I will put a notation in my calendar to check with the department in the middle of June, if the Minister puts the onus on me to provide the information, even though he has the department and all the staff. However, I will do that - I do not expect anything. I expect if the great promise made by the Minister suggests that everything that is being done is completely professional, then I am sure we will all be pleasantly surprised.
Ms. Commodore: I would like to go back for one minute to the Woods Homes in Calgary.
I did find the information that I was looking for. It was almost in front of me. In the information that was provided to me about the contract for $790,000 for Woods Homes, it appears that the contract ran out at the end of last month, and it is now negotiating with the Northern Network of Services about the Northern Network of Services taking over the program. It is in sort of a transition period.
What is happening? Do we still have individuals out at Woods Homes? What is the understanding of both of these places about the funding, a new contract and that sort of thing?
Hon. Mr. Fisher: As the Member has noted, the old contract was with Woods Homes. I am not sure if they ran the NNS facility in the Yukon, or if they in turn contracted with NNS. This year, NNS is an independent society. This year, the contract is with the Northern Network of Services. However, there may still be a need to place people, because of the care and so on that they need, in these other homes. I believe that right now - and it might even be in the information that the Member has - we have four or five people in homes outside of the territory.
Ms. Commodore: In addition to people who are at Woods Homes in Calgary and children who are in the Northern Network of Services, we also have young people who are getting treatment at Poundmakers. Four were placed there during 1995-96. We also have someone at Hall Homes, Bosco Homes, Maples Treatment Centre and Varnel Centre, B.C. We are utilizing a lot of other facilities.
If we are already paying someone almost $800,000 to do that and are still using other facilities, I would like to know why.
Hon. Mr. Fisher: My understanding is that it depends upon the type of treatment needed. If someone is violent they may go to one of these homes. I believe Poundmakers is an alcohol and drug treatment centre. I am not sure about the type of service each one provides.
It depends upon the severity of the problem. If they need to go to a more specialized place, they would go to one of the ones the Member named.
As I said before, the idea would be to get as much of that provided locally as we can. Right now, Northern Network of Services cannot offer all the services we require. For a period of time - and I am not sure how long that period would be - we will continue to require the services of some of the other homes.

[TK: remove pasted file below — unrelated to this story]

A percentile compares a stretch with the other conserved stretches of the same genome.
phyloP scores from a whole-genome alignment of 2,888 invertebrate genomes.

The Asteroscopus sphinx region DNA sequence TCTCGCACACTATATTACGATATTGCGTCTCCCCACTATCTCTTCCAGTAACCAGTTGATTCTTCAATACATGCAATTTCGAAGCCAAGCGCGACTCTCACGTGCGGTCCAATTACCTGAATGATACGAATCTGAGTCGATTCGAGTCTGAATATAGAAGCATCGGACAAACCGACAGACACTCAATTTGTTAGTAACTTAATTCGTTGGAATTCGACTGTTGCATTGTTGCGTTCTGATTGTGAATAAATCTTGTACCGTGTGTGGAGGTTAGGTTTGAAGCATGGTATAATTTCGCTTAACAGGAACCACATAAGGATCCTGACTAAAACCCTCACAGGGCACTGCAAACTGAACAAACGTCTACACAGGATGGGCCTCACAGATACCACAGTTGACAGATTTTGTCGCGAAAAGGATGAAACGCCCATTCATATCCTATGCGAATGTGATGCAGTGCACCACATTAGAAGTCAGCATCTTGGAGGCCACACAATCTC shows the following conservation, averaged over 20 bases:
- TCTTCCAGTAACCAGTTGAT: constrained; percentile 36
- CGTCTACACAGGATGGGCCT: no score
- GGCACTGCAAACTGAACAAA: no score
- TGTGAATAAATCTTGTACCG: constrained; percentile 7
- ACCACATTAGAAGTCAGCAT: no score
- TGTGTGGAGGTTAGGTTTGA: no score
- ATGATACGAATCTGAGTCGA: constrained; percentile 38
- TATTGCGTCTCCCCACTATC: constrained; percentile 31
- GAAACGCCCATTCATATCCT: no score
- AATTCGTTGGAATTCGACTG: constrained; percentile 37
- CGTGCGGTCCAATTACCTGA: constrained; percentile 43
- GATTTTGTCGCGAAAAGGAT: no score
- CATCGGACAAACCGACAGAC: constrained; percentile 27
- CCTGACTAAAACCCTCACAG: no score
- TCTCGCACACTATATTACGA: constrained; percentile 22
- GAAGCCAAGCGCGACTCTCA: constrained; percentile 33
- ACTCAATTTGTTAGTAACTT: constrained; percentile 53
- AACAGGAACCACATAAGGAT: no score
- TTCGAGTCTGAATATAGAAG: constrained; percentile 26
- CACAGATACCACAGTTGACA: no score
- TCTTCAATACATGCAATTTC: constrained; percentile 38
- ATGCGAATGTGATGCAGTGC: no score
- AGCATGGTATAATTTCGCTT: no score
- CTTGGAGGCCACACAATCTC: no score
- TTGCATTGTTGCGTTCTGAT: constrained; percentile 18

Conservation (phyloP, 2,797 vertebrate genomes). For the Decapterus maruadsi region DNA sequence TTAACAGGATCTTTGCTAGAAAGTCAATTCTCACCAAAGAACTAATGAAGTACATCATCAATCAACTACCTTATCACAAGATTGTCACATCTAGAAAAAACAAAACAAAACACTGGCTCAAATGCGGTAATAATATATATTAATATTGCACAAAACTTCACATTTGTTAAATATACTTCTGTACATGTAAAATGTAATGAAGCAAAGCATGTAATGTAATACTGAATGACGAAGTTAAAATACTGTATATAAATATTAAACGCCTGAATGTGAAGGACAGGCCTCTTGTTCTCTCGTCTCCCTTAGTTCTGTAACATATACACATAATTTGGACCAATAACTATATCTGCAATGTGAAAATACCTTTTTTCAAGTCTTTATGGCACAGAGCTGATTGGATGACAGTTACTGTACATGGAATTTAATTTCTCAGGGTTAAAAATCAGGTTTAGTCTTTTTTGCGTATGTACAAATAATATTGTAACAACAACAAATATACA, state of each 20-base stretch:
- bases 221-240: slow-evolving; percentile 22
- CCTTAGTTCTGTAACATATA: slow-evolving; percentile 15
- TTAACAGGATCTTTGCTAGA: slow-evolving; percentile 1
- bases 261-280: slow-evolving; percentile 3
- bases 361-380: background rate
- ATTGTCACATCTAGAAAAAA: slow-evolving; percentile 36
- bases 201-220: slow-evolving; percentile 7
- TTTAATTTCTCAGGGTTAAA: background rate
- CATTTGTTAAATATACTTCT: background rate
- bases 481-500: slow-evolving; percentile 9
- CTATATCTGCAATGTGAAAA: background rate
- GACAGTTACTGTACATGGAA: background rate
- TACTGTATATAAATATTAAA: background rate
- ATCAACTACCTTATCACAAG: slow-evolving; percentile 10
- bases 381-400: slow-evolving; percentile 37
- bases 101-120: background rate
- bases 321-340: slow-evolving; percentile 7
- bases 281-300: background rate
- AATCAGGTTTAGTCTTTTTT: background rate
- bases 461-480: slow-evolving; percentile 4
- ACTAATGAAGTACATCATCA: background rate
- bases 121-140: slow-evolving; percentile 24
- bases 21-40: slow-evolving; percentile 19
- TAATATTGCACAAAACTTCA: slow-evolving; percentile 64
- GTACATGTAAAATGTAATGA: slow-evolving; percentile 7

Ms. Commodore: We have been sending a lot of our children out to different treatment centres for a long time - decades. I would like to ask the Minister if he can tell me what kind of follow-up there is on these individuals, and whether or not those individuals end up in our adult jails. That would be interesting to note.
Hon. Mr. Fisher: I do not know if there have been any studies. That is a really interesting question and I would be quite interested in seeing exactly what does happen to these people. We will check with the department. I am not aware, nor is my official aware, of any follow-up studies that have been conducted, but I expect that there have been studies done over the past number of years. We will check and see if we can get the information for the Member.
Ms. Commodore: I hope we will be somewhat organized when we get into the line-by-line items so that I can follow up on some of the information that I have right now. I am just looking at the other stuff that I have here.
The Minister has already indicated that he would be meeting with officials from the Champagne-Aishihik First Nation in regard to the program. When he does that I wonder if he will just let me know the outcome of those discussions, because I am concerned about it. I thought it was a good project as we are looking at First Nations that are looking at implementation of their own programs. If we find that there were some problems with the Champagne-Aishihik First Nation, I would like to know what those problems are and whether or not other First Nations will be able to benefit by the information that comes out of that.
Hon. Mr. Fisher: I believe I am meeting with them on May 7. I hope that we can resolve the issue at that meeting, or shortly thereafter. We will keep the Member apprised of the situation as it develops.
Ms. Commodore: I promised an individual that I would raise this issue here. I do not know whether or not the Minister is familiar with it, but apparently there will be a petition tabled in this House in regard to this treatment.